Government researchers are studying the effect of marijuana on drivers, USA Today reports.
The findings will help regulators decide on guidelines for drugged driving.
The study is looking at the effect of marijuana alone, as well as the combination of marijuana and alcohol. The data has been collected and is now being analyzed.
The study is similar to research that was conducted to determine the legal limit for drivers' blood alcohol levels.
Study participants did not drive on real roads, the article notes. They used a simulator that mimics real driving conditions. Before using the simulator, participants consumed specific combinations of marijuana and alcohol, or a placebo. They used a vaporizer to consume their marijuana because the study took place at the University of Iowa, which is smoke-free.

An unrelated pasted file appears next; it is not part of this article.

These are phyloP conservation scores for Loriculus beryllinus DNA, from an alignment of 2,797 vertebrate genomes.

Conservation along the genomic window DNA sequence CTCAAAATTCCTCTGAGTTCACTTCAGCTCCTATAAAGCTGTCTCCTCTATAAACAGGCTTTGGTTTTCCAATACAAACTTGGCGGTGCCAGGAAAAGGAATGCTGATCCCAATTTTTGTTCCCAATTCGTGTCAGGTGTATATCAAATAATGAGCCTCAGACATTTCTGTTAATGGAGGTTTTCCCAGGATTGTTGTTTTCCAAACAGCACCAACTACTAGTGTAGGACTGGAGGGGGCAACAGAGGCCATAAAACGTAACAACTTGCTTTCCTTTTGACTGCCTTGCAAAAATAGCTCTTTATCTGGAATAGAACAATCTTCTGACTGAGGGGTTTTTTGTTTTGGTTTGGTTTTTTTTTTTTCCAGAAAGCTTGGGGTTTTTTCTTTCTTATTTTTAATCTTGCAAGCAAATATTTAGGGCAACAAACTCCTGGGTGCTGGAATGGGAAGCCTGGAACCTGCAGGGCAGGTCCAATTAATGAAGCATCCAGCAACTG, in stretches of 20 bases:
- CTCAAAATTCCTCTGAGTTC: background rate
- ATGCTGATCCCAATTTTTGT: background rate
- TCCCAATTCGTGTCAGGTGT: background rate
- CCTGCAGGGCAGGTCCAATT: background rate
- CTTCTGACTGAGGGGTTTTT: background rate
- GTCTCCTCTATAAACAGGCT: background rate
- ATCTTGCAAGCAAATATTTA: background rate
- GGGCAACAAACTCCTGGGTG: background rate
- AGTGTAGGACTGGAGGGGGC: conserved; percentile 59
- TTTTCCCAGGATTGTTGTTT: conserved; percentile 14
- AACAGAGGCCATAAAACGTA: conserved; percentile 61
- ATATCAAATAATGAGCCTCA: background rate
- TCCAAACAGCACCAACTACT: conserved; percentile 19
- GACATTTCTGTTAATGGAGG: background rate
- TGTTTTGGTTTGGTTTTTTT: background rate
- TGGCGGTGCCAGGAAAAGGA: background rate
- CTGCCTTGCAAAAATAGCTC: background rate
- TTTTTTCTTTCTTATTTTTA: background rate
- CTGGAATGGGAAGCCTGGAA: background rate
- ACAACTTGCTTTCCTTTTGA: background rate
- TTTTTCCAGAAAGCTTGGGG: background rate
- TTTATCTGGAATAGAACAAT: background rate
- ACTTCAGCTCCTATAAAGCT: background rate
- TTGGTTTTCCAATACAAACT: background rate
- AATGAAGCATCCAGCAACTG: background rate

The marijuana in the study was provided by a federal growing facility at the University of Mississippi.
The study included 19 participants who gave blood and saliva tests so researchers could verify their intoxication levels. The investigators hope to have preliminary data available by October.
"In this country, there's a huge controversy over whether there should be zero tolerance or there should be some level that's acceptable. It's a terribly difficult problem," said Marilyn Huestis, Chief of Chemistry and Drug Metabolism at the Intramural Research Program at the National Institute on Drug Abuse. "We will be looking at what are the kinds of functions that are affected, and whether they are significantly different ... whether alcohol is on board or not."